The conference room at the Ministry of Foreign Affairs last Friday was packed with entrepreneurs and workers anxious to hear about the investment potential of fellow Caribbean Community (CARICOM) member state Guyana – a promising sign of both countries building win-win relationships that can reap big dividends.
For indeed, business, familial, and social relations between Bridgetown and Georgetown have been robust, though disturbed somewhat by unfortunate damaging public statements traded across waters in the last decade.
Thankfully, we are past the days of “ever so welcome wait for a call” which echoed from Bridgetown amid persistent complaints about a “Guyanese bench” at the Grantley Adams International Airport in the morning and in turn a suggestion that “Barbados was just beyond the imagination of Guyanese.”
In reality, the story on the ground has always been very different, if not far more nuanced.
Barbadians who travelled in droves to the former colonial British Guiana worked hard and made significant contributions to law and order as police officers and to education as teachers, among other professions.
Here in Barbados, Guyanese labour has helped to prop up our sugar cane industry, wider agricultural production and light manufacturing with their unique skills.
So there is already fertile ground for the two countries to explore a deeper economic partnership.
Certainly, it would be foolhardy for any Barbadian worker or entrepreneur with a pulse on regional and global economic developments to shun Guyana’s improving economic fortunes.
Georgetown has always been an astonishingly resource-rich nation whose development has been stymied as successive governments failed to unite the 786, 648-strong diverse population, regarding the country’s vast economic and social development.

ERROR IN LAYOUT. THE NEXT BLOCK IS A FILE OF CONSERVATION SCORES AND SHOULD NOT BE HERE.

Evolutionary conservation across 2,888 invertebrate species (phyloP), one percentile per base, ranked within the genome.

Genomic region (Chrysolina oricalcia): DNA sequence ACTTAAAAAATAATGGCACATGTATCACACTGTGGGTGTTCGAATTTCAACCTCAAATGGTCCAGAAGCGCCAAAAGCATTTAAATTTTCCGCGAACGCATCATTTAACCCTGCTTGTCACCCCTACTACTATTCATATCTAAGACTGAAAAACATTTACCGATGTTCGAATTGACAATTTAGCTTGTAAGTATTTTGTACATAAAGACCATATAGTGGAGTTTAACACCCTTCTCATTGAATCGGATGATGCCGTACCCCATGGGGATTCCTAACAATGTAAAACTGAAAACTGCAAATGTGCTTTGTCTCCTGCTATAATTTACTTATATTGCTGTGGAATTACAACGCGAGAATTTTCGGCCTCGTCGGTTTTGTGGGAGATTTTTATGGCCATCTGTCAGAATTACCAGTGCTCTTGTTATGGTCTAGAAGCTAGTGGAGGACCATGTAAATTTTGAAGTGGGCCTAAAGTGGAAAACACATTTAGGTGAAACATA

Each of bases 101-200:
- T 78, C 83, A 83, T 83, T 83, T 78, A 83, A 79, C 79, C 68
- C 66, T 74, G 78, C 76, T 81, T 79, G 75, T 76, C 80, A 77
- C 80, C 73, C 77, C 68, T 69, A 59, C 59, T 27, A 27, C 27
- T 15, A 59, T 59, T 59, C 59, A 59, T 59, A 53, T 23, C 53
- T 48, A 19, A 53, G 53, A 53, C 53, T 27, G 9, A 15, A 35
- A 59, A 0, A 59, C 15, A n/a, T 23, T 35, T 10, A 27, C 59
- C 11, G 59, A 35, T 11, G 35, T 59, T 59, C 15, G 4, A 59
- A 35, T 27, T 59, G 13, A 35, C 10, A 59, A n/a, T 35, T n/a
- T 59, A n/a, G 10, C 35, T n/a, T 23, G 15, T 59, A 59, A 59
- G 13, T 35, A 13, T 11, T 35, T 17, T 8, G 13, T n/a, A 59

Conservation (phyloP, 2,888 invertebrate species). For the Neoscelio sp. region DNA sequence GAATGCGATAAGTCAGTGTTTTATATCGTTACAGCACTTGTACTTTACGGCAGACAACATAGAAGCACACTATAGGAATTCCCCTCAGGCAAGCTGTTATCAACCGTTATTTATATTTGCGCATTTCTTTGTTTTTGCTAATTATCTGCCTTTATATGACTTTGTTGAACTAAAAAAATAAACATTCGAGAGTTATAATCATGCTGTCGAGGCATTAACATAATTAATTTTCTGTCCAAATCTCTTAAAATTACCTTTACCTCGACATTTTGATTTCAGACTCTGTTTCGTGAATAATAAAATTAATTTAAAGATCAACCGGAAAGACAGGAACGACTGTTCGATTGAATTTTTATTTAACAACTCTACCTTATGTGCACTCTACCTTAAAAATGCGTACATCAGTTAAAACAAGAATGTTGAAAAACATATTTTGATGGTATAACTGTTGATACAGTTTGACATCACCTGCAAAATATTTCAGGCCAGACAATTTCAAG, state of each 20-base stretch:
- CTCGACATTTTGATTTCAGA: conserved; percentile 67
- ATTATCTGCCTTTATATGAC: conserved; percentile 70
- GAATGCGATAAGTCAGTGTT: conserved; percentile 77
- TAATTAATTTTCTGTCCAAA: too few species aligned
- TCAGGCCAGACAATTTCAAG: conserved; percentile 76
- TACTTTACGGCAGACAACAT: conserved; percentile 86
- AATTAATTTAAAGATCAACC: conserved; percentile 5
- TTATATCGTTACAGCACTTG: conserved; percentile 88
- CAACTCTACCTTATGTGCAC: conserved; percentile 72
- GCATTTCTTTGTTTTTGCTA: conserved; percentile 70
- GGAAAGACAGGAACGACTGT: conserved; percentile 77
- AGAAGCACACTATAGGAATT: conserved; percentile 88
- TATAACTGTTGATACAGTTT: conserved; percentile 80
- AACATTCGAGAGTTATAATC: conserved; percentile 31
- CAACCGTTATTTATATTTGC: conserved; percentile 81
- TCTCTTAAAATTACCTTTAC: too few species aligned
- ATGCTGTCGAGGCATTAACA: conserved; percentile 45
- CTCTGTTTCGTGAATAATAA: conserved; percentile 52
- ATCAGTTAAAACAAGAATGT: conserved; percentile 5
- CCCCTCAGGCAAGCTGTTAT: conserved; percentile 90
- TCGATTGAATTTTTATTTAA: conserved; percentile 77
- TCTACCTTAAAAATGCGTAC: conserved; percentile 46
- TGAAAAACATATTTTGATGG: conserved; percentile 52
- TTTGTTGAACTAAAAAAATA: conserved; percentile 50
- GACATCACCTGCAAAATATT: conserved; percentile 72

But today, Guyana is on the cusp of a major transformation.
US oil giant Exxon Mobil has discovered game-changing deposits of oil and gas in the country’s waters that look set to fuel long-term growth and provide a better future for generations to come. The find is estimated to be worth as much as $40 billion, more than ten times the country’s current GDP.
This newly-found wealth is bursting with possibilities beyond the oil and gas sector.
And as signalled by Minister of Foreign Trade Sandra Husbands, Guyana presents one of the best opportunities for not just Barbados but for CARICOM.
Said Husbands: “Guyana’s position is that CARICOM must be present and the Guyanese have welcomed us with open arms.”
Those arms have always been open, but with the exception of business mogul Sir Kyffin Simpson – who pumped substantial funds into Santa Fe Mega Farm, which includes cash crop and the production/rearing of piglets, cows and sheep, and cattle – so many other, fellow Barbadians have not taken the risk.
From all reports out of Guyana, Sir Kyffin’s investment has been sound.
And we suspect that there is enough of that success to go around.
As Guyana’s Consul General Cita Pilgrim said: “As production comes on stream next year, the need for good and services will expand exponentially.
“As a country on the move we are very open to investment and you should bear in mind that the level of competition will be stiff.
“So your Government should be commended on its efforts to guide you accordingly.”
Simply put, we need to take the risk or someone else will.
We have already been told that business interests from France, Japan, Canada, China, and the United States are already exploring the opportunities.
Will Barbadians be left behind?
Now is the time for our business community to pursue Guyanese investment opportunities be it in tourism, food, cultural industries, renewable energy, agriculture or services.
( Editorial extracted from Barbados Today – July 16, 2019)
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